My favorite stories features smart, adolescent girls that ferret out discrepancies in adult stories and performances. In “Miss Mosh,” Marilyn, who hates playing the piano, has to endure endless lessons taught by incompetent neighborhood teachers. Marilyn meets her match in Miss Moss, a charlatan of a teacher who wears “some sort of terrible-smelling pomade on her wiry red hair, so that now she looked like a well-groomed porcupine.”
When her teacher’s behaviors grow too strange and cruel, Marilyn revolts and locks herself in the bathroom where she opens her teacher’s hidden suitcase and discovers a pink nightgown. “The feather stuffing in the garment was not distributed equally. In the front, or bosom of the slip, were two large shapeless mounds of feathers sticking out, giving the empty piece of underclothing a strange, living air. In the back, over the hips, was the same kind of stuffed feather mound, making the slip thrust out as if it had a bustle.”
Misfit, most likely transgendered, Miss Mosh veers dangerously close to the stereotypical eccentric, unmarried piano teacher, but Gerber reveals her in all her vulnerability and humanity. This turn appears in many of the early stories, and more subtly in later pieces that deal realistically with such difficult subjects as mental illness and domestic violence.
One of Gerber’s gifts is her dialogue. In Honeymoon, especially, she captures rich rhythms, pathos and wit. Take Janet’s Aunt Gertie, for example, bemoaning Janet’s widowed mother’s refusal to re-engage with the world: “But when I told her the program is going to be a paramedic teaching the methods of how do you call it, cardio-heart-massage, which is such a valuable thing to know at our age, what did your mother say? … she said ‘What do I need it for? To do it to myself, alone, someday in my apartment, when I have my heart attack?’”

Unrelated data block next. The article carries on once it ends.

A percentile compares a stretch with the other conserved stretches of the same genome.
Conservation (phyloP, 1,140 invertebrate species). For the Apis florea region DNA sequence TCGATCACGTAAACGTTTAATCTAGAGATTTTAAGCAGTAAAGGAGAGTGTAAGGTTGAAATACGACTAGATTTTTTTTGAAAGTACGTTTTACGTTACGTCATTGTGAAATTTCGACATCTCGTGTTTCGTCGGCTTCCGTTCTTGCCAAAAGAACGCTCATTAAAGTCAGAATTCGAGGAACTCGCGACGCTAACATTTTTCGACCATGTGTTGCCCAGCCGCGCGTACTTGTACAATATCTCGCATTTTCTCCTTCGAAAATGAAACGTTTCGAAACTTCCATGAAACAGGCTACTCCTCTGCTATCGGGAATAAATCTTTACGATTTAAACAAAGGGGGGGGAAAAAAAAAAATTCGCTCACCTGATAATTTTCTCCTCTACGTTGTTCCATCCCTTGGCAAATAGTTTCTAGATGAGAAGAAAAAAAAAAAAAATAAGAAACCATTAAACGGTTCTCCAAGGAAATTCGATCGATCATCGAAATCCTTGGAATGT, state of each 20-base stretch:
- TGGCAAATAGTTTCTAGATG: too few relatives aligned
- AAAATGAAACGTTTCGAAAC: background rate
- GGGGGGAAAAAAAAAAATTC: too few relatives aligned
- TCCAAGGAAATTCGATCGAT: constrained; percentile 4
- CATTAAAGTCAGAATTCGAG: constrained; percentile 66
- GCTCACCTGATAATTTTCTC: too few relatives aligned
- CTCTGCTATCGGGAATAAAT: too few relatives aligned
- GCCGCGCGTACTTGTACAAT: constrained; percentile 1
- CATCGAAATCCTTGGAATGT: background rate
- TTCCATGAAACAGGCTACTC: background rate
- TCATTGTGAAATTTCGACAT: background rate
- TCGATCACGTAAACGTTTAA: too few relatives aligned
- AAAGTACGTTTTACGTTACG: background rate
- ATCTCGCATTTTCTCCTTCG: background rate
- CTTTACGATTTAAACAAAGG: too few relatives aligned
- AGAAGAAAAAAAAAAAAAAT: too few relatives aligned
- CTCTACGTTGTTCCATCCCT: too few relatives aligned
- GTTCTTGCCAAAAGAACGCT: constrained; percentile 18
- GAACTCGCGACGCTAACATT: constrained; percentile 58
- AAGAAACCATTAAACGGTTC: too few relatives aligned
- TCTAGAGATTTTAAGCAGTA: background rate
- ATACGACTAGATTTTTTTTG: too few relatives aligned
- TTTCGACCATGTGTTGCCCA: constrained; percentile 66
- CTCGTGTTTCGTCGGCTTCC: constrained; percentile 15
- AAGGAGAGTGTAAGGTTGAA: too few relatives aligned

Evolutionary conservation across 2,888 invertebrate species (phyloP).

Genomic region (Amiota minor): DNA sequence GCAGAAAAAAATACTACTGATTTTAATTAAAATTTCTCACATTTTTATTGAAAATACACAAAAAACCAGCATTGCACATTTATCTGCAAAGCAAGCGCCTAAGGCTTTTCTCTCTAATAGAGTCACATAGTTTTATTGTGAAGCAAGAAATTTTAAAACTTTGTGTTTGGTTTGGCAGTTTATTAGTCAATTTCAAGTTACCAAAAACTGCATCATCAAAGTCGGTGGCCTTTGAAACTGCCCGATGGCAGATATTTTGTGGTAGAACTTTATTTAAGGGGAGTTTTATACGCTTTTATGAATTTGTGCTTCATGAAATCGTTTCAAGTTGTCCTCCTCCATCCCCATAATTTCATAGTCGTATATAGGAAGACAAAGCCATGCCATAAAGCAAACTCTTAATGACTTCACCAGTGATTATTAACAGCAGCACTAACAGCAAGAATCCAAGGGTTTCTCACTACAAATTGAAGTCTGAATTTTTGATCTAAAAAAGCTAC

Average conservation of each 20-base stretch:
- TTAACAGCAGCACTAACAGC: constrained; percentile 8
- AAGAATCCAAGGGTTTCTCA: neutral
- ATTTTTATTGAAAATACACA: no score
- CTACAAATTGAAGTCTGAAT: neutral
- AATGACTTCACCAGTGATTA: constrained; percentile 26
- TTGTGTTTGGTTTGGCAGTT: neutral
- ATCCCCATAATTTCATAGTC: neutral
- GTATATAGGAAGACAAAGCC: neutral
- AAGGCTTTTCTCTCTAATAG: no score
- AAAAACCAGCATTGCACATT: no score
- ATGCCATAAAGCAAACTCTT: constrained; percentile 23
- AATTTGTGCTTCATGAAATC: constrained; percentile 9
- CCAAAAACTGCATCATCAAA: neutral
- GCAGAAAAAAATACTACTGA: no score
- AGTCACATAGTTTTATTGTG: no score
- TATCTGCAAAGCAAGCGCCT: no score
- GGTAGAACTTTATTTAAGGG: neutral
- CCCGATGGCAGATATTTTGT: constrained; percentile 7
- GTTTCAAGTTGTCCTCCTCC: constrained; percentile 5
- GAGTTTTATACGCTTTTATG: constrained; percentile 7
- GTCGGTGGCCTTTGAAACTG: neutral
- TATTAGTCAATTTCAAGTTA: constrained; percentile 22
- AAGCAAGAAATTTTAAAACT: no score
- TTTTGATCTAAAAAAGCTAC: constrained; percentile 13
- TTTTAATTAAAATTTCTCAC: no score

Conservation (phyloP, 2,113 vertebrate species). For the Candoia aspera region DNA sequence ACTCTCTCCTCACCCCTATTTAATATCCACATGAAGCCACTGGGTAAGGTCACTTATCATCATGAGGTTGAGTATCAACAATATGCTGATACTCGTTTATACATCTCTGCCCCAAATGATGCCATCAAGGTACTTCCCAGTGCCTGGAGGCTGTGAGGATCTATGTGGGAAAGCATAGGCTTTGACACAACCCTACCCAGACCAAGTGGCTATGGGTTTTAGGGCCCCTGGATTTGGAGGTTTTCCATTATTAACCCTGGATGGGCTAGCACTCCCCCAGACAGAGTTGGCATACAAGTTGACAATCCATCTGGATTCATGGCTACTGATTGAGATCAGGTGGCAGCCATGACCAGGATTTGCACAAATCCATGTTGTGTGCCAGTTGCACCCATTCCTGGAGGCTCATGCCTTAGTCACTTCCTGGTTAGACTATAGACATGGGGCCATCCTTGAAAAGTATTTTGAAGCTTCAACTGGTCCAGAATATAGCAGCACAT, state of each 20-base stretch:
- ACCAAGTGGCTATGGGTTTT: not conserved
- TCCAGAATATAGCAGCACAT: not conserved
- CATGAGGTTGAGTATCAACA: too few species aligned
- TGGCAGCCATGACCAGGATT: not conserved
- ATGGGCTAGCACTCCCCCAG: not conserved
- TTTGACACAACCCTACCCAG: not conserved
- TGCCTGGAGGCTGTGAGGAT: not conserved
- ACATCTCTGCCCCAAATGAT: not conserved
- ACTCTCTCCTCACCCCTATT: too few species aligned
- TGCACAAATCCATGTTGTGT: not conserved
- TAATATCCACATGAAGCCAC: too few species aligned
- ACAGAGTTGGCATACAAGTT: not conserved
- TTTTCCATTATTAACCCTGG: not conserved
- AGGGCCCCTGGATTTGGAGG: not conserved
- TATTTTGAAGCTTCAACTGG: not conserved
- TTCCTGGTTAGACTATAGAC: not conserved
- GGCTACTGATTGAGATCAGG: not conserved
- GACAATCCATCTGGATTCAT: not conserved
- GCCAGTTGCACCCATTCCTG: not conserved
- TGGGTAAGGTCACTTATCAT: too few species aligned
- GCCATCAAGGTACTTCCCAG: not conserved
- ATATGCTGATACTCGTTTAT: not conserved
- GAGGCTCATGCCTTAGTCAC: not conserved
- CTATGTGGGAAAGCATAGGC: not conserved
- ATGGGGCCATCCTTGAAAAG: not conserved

Gerber explores several unreliable narrators and incorporates vibrant, barbed argument between family members and even neighbors. In “Straight from the Deathbed,” we revisit Edna, Martha’s mother-in-law from Stop Here, My Friend. Edna’s late-husband has made her promise to apologize to Martha for their initial terrible treatment of her. Edna can’t bring herself to grant this dying wish, though she is fond of Martha now and grateful for the grandchildren. She would “give her eyes” to see her husband spoil the children’s appetite with candy, a habit that used to annoy her. Instead she argues with and badgers her son until he threatens to take the family and leave. The anger mounts to near cataclysm, everyone sits down to eat, and overcome with guilt and anxiety, Edna breaks out her husband’s gumdrops, warning the children not eat too many.
In both books, Gerber’s characters give generously and often reluctantly. They sneak gefilte fish into nursing homes for their mothers. They feed entire packages of hotdogs to barking, distressed dogs they earlier fantasized about poisoning. They hide instructions for their burials in their pianos, so as not to burden their daughters. They spill bits of tragic family legend, while hiding crucial information.
Gerber's structures are linear and deceptively simple, but this combined withholding and generosity creates an undertow. Strikingly, her characters rarely succumb to despair. They love fiercely and faithfully, even when the people they care for are failing or incapable of change. I read these books quickly, and weeks later the characters linger. It's entirely plausible that somewhere, in Brooklyn or Los Angeles perhaps, Martha, Janet, and all the rest are still trying like the rest of us to live the best they can.